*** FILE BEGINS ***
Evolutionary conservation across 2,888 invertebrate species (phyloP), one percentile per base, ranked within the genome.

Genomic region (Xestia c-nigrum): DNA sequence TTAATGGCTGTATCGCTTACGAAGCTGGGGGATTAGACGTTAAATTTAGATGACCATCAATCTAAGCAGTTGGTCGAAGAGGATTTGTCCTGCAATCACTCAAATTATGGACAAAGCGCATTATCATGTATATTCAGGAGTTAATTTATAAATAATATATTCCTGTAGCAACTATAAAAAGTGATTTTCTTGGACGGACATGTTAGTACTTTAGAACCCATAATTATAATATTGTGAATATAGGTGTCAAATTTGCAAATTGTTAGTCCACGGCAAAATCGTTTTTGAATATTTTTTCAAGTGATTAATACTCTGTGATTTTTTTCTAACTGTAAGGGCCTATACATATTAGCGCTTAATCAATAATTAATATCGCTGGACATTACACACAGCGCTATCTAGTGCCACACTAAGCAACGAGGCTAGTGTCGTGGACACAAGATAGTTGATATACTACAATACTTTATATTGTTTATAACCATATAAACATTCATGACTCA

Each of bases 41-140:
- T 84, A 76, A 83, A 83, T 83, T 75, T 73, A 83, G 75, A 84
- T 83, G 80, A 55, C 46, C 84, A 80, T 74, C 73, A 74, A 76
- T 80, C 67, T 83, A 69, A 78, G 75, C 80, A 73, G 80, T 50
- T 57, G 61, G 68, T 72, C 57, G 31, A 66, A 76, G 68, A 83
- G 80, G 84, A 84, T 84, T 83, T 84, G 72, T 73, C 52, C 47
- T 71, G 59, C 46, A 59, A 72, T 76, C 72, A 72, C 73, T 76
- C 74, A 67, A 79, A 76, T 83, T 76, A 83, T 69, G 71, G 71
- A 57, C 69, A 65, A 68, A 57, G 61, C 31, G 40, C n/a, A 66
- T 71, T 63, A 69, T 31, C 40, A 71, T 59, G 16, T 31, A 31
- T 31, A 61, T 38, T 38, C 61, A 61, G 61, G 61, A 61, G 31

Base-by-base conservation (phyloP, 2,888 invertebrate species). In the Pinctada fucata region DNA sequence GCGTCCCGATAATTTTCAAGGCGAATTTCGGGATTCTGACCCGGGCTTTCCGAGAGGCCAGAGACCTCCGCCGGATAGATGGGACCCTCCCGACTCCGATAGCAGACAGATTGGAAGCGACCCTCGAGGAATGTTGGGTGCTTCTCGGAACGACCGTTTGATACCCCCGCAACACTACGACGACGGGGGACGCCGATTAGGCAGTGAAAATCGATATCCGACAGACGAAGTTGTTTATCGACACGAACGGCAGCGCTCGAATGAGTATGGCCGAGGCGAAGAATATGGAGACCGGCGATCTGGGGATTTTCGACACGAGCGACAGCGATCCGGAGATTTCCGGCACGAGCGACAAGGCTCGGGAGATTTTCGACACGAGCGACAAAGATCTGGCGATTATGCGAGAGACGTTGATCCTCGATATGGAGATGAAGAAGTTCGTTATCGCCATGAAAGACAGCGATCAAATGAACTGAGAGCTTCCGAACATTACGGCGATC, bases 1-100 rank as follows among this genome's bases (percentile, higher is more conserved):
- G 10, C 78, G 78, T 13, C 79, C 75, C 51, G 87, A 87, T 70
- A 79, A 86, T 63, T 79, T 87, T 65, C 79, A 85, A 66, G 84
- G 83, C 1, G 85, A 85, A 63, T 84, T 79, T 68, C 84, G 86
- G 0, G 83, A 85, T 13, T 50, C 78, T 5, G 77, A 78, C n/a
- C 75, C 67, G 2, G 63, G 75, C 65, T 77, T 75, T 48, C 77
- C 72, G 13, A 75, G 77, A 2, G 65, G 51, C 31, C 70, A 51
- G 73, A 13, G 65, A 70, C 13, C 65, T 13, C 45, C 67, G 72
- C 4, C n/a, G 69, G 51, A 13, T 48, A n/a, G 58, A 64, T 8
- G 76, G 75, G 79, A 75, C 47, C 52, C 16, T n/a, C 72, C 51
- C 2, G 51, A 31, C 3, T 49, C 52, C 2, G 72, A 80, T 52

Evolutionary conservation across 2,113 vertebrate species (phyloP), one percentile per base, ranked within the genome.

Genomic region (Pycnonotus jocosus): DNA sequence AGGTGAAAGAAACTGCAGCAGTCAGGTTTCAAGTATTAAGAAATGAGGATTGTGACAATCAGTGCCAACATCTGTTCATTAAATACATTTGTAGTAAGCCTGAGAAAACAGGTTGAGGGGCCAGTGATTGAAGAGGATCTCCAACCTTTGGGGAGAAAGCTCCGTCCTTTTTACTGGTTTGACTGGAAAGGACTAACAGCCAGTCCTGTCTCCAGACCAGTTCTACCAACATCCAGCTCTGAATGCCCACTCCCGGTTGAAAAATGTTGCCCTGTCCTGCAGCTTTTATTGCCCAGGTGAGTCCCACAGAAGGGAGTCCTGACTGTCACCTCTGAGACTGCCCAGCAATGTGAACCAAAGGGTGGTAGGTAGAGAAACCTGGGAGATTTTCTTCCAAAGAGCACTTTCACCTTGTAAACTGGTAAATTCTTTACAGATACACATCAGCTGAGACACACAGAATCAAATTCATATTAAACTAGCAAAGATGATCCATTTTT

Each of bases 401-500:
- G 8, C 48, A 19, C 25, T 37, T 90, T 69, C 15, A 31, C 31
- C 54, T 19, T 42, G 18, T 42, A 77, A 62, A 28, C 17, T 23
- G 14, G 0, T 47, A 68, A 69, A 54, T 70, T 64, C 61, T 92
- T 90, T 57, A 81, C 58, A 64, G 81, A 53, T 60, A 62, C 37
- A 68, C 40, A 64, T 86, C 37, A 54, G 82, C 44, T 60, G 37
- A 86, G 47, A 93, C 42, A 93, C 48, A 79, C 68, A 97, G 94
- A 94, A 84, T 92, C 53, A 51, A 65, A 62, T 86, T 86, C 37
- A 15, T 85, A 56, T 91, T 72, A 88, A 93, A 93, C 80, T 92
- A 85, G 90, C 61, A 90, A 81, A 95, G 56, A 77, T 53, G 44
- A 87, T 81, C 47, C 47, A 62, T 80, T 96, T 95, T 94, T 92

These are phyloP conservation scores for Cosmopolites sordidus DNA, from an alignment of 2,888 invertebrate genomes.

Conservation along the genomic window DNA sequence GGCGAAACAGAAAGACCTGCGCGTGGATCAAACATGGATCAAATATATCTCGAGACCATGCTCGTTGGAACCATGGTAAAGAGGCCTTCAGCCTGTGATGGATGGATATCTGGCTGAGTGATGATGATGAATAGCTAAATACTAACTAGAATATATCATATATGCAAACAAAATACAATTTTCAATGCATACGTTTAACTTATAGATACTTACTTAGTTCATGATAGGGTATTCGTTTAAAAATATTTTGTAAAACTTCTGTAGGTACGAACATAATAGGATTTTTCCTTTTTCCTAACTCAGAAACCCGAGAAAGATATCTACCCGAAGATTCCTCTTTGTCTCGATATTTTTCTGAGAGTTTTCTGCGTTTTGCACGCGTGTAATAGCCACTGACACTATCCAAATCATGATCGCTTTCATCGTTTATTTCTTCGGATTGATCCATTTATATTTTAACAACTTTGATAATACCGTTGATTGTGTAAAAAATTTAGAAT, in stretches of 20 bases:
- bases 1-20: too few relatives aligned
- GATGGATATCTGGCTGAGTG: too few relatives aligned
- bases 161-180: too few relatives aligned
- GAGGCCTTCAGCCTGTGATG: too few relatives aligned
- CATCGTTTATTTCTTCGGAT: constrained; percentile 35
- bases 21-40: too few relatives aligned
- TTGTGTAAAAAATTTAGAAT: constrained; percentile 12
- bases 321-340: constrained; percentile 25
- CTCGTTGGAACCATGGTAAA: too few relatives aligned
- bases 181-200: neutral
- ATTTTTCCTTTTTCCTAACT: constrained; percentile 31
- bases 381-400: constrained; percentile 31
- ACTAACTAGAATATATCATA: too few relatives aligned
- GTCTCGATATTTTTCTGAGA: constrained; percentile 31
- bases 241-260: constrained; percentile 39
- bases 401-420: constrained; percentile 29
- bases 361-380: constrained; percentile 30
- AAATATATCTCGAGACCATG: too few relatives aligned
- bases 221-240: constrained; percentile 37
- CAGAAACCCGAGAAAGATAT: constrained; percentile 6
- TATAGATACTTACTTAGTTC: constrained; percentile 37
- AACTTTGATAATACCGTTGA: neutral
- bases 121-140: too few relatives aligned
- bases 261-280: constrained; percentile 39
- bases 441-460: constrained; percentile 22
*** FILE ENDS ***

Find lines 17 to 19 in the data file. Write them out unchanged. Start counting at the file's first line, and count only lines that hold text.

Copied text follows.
- G 83, C 1, G 85, A 85, A 63, T 84, T 79, T 68, C 84, G 86
- G 0, G 83, A 85, T 13, T 50, C 78, T 5, G 77, A 78, C n/a
- C 75, C 67, G 2, G 63, G 75, C 65, T 77, T 75, T 48, C 77